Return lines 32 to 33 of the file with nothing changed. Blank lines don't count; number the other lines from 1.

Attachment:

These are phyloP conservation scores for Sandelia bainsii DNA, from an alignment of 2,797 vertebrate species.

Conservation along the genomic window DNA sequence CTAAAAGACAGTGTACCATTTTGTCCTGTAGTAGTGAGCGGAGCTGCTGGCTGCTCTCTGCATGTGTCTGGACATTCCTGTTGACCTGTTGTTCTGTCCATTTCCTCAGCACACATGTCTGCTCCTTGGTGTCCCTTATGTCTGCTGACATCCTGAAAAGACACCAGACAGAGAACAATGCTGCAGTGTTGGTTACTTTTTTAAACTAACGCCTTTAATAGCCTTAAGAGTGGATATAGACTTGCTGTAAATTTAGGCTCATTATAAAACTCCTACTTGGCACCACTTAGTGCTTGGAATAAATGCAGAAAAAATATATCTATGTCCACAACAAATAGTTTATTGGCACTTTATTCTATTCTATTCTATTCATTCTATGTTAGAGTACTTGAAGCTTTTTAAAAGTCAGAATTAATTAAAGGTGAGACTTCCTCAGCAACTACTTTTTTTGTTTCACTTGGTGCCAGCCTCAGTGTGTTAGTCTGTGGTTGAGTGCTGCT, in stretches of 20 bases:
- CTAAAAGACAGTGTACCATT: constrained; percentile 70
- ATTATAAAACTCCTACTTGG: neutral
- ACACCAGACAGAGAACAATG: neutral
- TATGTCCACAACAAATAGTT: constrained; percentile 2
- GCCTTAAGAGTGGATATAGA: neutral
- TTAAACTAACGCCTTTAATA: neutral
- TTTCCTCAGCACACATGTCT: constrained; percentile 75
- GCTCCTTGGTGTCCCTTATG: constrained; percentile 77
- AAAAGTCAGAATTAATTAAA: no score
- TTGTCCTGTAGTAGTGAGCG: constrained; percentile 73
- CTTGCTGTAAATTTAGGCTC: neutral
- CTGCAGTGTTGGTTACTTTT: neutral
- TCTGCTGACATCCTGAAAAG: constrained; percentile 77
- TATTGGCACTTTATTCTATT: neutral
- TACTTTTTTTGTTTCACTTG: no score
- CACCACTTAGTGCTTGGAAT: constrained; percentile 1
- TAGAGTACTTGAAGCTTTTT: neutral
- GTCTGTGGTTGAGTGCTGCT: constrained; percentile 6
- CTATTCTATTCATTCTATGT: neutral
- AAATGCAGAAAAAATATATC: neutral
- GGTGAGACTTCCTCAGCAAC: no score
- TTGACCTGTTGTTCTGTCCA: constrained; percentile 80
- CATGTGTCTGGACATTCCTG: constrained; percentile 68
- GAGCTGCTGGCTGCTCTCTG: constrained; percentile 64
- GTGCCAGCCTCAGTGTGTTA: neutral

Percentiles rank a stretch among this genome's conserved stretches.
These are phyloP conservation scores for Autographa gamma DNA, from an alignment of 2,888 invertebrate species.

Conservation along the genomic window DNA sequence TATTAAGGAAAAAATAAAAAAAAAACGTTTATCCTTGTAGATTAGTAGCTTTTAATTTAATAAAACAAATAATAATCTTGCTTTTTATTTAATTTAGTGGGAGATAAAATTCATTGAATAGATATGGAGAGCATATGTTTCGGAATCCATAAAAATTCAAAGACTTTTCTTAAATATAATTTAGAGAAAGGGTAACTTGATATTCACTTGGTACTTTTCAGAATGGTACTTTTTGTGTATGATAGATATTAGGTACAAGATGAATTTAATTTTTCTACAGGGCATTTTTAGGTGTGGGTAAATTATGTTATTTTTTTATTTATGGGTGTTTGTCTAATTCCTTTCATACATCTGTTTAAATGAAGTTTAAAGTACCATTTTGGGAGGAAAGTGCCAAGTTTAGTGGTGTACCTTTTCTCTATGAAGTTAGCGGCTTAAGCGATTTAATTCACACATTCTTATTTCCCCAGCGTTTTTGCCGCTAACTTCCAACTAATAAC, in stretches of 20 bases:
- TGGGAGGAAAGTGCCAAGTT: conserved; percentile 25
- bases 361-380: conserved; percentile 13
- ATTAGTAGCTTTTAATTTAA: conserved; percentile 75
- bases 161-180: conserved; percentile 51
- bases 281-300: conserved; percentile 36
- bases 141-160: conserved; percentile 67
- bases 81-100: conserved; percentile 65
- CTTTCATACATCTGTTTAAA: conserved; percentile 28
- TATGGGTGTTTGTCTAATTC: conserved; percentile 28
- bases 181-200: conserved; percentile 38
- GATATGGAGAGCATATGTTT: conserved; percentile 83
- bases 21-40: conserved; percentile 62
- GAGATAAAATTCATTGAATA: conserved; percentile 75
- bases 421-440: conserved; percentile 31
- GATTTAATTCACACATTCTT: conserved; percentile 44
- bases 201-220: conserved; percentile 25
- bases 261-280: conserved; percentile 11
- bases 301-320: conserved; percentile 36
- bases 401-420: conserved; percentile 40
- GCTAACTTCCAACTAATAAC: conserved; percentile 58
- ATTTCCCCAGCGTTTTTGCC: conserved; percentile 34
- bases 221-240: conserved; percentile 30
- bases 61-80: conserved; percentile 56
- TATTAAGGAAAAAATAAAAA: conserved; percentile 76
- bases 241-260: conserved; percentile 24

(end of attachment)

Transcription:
- bases 361-380: conserved; percentile 13
- ATTAGTAGCTTTTAATTTAA: conserved; percentile 75